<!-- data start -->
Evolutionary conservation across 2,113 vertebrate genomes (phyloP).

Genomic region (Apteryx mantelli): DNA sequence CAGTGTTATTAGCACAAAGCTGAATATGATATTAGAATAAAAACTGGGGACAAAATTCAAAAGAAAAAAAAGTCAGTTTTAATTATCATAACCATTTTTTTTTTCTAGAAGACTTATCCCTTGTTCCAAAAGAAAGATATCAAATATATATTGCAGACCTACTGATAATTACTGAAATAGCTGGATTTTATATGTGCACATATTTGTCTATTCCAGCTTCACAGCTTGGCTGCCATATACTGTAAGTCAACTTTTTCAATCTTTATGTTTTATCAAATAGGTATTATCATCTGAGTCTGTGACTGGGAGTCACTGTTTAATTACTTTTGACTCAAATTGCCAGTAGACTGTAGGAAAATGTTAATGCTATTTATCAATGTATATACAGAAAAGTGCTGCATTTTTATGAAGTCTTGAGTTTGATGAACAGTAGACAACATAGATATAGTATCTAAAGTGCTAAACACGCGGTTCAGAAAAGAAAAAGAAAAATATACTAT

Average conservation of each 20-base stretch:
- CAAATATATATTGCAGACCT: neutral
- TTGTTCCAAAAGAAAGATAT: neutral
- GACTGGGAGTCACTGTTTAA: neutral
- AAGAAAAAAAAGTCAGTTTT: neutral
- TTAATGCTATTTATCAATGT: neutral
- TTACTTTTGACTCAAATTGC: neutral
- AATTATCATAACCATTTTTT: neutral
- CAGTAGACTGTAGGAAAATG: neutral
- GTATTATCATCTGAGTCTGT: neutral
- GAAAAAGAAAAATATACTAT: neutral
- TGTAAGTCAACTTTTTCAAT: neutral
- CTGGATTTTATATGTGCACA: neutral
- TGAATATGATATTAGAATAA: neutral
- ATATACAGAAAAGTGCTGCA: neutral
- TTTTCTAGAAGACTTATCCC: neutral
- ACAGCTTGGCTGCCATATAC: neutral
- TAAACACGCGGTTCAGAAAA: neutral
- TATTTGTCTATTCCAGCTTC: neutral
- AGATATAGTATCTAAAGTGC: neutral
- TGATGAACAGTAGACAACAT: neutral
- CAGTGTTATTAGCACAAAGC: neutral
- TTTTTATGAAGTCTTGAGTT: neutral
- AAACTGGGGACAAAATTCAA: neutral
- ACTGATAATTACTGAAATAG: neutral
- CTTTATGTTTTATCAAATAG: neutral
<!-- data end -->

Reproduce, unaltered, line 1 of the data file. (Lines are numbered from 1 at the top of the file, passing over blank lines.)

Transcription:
Evolutionary conservation across 2,113 vertebrate genomes (phyloP).